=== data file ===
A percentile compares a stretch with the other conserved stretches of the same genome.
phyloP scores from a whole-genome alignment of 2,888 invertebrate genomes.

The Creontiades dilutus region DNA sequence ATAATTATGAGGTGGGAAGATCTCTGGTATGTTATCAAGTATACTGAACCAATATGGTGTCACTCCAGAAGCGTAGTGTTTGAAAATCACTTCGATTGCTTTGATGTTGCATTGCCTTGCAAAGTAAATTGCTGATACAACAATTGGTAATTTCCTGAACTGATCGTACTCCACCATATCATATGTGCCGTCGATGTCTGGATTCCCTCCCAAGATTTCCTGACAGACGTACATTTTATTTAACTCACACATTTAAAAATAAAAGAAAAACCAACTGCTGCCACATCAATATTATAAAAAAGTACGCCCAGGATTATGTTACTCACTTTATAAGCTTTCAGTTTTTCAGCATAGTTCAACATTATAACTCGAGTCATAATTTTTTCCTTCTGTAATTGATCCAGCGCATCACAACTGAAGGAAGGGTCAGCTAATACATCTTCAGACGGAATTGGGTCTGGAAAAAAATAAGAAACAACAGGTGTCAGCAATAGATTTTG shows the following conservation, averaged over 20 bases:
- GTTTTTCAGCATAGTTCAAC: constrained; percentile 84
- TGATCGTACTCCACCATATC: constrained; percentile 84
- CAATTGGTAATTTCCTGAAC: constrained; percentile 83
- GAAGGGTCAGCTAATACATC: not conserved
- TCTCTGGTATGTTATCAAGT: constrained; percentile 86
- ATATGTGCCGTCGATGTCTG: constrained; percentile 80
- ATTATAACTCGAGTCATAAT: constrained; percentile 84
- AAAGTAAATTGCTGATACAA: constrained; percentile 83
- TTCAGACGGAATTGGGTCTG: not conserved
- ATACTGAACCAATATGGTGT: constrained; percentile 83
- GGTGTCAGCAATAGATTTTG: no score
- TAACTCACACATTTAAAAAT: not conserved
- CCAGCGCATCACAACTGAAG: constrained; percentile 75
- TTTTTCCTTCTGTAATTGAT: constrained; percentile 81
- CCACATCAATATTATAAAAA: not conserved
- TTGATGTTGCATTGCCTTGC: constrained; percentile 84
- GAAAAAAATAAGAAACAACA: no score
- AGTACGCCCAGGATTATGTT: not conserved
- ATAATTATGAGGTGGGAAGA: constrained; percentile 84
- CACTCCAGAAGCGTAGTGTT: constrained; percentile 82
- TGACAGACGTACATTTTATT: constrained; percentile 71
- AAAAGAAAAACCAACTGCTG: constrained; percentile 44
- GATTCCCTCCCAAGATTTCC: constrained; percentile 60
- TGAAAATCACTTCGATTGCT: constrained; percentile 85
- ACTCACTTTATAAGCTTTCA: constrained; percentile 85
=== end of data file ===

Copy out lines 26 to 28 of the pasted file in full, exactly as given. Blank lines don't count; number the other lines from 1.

- GATTCCCTCCCAAGATTTCC: constrained; percentile 60
- TGAAAATCACTTCGATTGCT: constrained; percentile 85
- ACTCACTTTATAAGCTTTCA: constrained; percentile 85